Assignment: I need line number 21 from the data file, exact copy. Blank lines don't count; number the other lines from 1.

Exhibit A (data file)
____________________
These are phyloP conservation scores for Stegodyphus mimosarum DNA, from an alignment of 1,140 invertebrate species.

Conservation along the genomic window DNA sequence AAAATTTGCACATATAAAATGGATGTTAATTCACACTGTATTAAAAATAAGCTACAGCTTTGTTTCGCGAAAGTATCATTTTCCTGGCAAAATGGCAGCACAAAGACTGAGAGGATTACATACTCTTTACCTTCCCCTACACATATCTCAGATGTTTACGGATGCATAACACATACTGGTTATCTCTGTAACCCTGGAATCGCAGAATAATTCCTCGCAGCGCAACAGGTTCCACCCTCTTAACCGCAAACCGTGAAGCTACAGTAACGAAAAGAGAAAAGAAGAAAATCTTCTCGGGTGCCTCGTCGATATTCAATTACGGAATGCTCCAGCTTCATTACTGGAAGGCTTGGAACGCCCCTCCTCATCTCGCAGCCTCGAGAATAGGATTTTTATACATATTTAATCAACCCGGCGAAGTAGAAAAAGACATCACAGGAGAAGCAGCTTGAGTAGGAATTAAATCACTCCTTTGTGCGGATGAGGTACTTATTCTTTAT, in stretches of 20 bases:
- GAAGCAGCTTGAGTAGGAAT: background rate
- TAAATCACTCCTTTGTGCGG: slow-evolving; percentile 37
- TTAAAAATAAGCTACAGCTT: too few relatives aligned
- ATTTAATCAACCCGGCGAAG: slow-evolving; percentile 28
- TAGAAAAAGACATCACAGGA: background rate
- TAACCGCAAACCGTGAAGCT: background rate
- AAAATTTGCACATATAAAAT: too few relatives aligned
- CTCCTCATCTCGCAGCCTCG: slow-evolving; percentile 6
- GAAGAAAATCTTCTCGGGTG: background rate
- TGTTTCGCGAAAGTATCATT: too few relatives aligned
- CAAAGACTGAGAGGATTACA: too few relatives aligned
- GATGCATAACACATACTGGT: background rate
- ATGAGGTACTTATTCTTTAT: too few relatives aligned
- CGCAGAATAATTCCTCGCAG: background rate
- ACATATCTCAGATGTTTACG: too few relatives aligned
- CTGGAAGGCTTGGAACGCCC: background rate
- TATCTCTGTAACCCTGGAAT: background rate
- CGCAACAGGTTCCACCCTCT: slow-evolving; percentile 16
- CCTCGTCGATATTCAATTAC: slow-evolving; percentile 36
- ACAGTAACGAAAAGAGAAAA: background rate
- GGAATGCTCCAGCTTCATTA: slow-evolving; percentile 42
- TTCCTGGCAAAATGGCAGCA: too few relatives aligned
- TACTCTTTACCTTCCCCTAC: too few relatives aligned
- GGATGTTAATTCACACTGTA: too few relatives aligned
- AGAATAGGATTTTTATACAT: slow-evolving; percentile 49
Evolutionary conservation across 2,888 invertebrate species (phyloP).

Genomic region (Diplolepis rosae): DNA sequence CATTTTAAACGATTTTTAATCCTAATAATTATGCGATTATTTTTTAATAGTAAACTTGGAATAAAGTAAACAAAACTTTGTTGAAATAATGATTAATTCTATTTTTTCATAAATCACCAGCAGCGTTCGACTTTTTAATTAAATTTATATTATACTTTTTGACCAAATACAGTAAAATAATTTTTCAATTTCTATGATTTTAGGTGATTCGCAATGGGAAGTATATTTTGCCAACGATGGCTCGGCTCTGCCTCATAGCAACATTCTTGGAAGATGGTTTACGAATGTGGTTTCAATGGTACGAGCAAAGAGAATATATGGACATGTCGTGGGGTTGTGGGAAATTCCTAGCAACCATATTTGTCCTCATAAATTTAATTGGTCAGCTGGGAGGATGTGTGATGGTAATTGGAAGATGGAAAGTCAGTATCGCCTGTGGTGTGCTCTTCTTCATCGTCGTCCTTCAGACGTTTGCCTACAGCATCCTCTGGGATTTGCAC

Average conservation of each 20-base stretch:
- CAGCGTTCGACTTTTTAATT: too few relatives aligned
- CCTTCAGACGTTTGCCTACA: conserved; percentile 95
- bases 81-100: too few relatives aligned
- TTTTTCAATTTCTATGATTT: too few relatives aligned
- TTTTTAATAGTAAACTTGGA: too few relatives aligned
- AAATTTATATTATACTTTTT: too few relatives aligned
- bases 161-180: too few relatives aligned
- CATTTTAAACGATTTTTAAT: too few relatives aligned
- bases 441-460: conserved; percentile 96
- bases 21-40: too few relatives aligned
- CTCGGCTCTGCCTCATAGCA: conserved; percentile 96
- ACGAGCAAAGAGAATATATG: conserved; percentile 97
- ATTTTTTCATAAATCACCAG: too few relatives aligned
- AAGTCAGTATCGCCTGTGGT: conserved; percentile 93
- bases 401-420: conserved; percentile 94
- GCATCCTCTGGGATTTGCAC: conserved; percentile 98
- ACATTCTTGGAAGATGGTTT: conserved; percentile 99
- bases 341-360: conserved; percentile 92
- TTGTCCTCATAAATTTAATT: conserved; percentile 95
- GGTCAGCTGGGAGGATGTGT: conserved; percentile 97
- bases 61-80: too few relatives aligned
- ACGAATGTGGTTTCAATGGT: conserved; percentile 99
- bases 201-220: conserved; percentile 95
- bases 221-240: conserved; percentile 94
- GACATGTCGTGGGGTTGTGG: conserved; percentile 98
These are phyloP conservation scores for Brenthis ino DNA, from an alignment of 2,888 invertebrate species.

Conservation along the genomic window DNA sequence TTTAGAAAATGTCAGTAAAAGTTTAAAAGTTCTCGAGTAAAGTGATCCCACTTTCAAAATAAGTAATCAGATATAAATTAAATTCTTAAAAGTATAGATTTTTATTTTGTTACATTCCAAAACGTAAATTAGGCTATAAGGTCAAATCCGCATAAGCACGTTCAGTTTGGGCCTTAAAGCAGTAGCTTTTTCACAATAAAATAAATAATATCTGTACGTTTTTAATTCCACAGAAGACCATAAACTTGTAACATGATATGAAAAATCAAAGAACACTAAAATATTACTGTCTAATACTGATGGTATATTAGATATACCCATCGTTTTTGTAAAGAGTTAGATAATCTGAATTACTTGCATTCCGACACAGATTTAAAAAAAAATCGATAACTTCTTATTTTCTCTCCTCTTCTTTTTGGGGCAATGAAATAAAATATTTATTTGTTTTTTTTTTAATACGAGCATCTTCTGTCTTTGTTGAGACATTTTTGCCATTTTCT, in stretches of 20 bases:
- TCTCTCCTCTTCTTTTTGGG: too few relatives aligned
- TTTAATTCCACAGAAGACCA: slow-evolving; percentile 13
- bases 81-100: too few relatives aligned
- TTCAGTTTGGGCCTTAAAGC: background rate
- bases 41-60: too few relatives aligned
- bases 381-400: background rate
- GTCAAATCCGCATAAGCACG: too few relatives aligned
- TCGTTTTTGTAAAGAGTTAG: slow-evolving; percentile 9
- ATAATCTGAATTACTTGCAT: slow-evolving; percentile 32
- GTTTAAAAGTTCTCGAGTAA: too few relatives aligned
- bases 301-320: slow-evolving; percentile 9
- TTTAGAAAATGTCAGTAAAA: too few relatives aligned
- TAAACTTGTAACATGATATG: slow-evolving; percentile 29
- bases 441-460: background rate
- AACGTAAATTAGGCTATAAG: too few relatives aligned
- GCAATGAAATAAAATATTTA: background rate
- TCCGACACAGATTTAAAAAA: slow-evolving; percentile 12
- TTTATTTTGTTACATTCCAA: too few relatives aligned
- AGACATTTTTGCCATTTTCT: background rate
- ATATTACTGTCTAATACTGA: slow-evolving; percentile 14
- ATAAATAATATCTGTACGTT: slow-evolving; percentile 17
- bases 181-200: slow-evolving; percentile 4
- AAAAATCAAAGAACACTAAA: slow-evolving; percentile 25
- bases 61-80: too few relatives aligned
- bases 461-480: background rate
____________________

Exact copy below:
- CCTCGTCGATATTCAATTAC: slow-evolving; percentile 36